On the Upper East Side of Manhattan, home to some of the world’s most expensive real estate, the Metropolitan Transportation Authority is letting building sites go to waste.
The MTA is currently constructing the $4.45 billion first phase of the long-awaited Second Avenue subway — a section that’s scheduled to open in 2018, running from 96th Street to 63rd Street and Lexington Avenue.
Unlike mass transit lines in some parts of the country, the Second Avenue subway will be in an area that’s been densely populated for decades. Hordes of riders will come and go from its stations. Consequently, there’s consternation in New York over the MTA’s failure to plan for urbanistically appropriate buildings at three corner sites along the route — on 97th Street, 72nd Street, and 69th Street.
The New York Times reported Sept. 1 that at those three sites, the MTA expects to put up “ancillary buildings” just five to eight stories high, containing little more than ventilation equipment for the subway. Real estate specialists say the MTA’s proposed structures “represent a missed opportunity or an unwelcome industrial intrusion into a residential neighborhood, or both,” The Times reported in an article available here.
On each of the three corners, Richard Bass, a planning specialist, says the MTA should have worked with developers to erect taller buildings containing apartments. Bass said taller apartment buildings “would have been more in character” with the area, would have helped meet a need for moderately priced housing, and could have garnered money from developers to help pay for the cost of the subway structures.
The agency argues that the sites are too cramped. The land at 72nd Street measures only 75 by 75 feet, so “additional property would have had to be acquired, which we couldn’t justify as a transportation use,” said Ken Ortiz, an MTA representative. The agency claims it did make an effort — which failed — to get residential development on the 97th Street site, which measures 100 by 125 feet.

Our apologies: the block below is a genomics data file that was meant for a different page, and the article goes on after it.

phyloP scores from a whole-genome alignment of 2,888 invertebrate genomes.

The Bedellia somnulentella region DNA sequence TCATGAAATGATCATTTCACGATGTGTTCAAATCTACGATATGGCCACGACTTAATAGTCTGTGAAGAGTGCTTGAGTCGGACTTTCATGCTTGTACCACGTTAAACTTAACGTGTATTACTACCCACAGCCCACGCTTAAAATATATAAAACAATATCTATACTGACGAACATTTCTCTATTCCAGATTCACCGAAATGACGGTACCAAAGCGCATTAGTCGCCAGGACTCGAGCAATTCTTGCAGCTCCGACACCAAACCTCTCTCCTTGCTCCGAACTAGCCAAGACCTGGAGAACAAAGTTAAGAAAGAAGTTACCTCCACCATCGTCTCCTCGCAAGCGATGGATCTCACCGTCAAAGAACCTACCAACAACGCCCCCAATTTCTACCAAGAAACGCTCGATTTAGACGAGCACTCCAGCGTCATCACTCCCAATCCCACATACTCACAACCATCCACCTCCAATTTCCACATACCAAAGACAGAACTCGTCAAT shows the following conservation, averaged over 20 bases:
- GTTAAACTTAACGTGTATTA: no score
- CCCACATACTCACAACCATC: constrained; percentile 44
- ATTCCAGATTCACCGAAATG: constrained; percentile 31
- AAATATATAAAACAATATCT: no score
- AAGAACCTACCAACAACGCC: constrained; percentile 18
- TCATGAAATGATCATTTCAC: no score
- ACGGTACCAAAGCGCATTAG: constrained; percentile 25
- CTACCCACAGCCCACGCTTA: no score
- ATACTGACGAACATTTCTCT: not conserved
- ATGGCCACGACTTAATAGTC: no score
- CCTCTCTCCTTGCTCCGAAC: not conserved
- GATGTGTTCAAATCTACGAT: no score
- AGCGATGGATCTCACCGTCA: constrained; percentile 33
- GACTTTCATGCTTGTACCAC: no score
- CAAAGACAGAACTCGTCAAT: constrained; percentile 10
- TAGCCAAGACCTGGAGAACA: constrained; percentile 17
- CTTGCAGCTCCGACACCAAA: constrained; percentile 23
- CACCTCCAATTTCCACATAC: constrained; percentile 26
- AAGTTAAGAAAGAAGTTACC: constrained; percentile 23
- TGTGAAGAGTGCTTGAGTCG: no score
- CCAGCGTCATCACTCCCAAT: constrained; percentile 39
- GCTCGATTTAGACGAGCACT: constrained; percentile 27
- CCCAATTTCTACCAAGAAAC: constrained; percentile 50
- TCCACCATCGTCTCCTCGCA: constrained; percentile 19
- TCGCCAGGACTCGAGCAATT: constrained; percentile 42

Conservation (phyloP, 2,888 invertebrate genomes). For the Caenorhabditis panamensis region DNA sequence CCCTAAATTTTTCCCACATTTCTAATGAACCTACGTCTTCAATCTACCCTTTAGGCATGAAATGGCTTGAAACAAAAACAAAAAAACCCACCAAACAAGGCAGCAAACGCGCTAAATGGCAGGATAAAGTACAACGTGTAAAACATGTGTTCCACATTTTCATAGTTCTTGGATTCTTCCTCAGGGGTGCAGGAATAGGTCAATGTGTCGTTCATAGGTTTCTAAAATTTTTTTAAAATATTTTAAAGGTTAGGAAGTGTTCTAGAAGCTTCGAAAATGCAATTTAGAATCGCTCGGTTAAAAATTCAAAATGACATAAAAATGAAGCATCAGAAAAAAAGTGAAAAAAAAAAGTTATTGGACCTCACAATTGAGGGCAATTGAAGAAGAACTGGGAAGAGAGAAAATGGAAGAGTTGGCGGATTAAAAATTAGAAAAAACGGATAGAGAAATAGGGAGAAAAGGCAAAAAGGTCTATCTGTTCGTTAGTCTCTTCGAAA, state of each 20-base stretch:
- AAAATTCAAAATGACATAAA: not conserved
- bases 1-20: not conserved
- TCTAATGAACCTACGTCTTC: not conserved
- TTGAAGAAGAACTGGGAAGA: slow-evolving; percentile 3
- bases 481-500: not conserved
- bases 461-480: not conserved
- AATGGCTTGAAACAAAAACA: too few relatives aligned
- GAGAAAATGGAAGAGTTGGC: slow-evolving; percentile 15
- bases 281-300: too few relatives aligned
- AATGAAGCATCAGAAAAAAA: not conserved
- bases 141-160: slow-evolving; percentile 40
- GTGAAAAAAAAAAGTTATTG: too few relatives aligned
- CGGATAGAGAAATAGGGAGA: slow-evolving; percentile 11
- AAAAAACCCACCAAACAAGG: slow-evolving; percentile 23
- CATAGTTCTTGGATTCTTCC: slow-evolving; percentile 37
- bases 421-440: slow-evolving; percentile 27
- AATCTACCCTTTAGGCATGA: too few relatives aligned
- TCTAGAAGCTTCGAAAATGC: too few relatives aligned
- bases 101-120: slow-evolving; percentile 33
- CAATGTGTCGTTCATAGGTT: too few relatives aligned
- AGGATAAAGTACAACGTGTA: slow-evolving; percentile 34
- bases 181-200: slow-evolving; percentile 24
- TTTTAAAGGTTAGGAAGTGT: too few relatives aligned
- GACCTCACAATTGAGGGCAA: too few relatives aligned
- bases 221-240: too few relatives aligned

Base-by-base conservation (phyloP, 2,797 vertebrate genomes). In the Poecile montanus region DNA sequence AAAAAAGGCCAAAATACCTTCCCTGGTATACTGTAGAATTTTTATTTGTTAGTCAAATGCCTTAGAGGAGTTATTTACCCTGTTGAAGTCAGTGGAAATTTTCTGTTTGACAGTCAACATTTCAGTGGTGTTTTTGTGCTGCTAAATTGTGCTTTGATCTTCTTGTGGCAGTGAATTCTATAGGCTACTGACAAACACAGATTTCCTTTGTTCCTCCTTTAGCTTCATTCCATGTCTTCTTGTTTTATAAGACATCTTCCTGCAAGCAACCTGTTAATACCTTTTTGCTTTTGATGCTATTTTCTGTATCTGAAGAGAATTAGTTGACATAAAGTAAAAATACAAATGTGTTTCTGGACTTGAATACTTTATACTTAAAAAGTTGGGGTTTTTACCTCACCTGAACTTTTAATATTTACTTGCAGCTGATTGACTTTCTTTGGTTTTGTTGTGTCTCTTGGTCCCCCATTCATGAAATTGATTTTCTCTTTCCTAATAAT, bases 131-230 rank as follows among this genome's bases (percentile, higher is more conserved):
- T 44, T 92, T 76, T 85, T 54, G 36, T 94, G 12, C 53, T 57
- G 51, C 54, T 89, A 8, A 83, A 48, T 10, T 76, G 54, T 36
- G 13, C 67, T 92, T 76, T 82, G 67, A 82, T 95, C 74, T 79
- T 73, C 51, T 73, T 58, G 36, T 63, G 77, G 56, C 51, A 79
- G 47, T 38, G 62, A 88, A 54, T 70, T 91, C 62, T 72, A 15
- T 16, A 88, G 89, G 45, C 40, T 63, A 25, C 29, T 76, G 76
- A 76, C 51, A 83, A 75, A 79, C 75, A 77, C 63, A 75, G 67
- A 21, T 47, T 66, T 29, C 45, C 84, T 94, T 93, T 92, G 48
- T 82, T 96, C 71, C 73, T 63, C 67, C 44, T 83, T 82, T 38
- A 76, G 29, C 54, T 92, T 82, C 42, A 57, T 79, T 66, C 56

Developers are disappointed. “It does sound like a missed opportunity,” said developer Douglas Durst. On a small site, the MTA could have worked with developers who could have sought development rights (known as “air rights”) from smaller adjacent residential buildings, Bass told The Times. The ventilation equipment could have been fitted into the structures.
“The MTA does not think of its real estate as either an investment opportunity or a development opportunity,” said Julia Vitullo-Martin, director of the Center for Urban Innovation at the Region Plan Association.
As designed by DMJM + Harris and Arup, the MTA’s proposed buildings will be aesthetically lackluster. The six-story structure proposed for 72nd Street and Second Avenue is basically a box — shorter than neighboring buildings and horizontally proportioned, in contrast to the neighbors’ verticality. Ortiz said the MTA chose the style so that the public would recognize the buildings as industrial — bizarre reasoning unless you subscribe to the hoary modernist doctrine about the necessity of “truth” in building. That reasoning overlooks all that’s been learned about the importance of reinforcing the character of places and about helping urban settings fulfill their potential.
Even a justice in Federal District Court couldn’t restrain himself from scoffing at the MTA’s argument that the proposed structure at 69th Street — object of a lawsuit by a neighboring co-op — would blend in with its surroundings. “You’re asking me to suspend my common sense,” Justice William H. Pauley said when that argument was made.
After all the progress that’s been made on transit-oriented development in the past several years, it’s mind-boggling that the transit agency in America’s largest city would behave in such an anti-urban manner.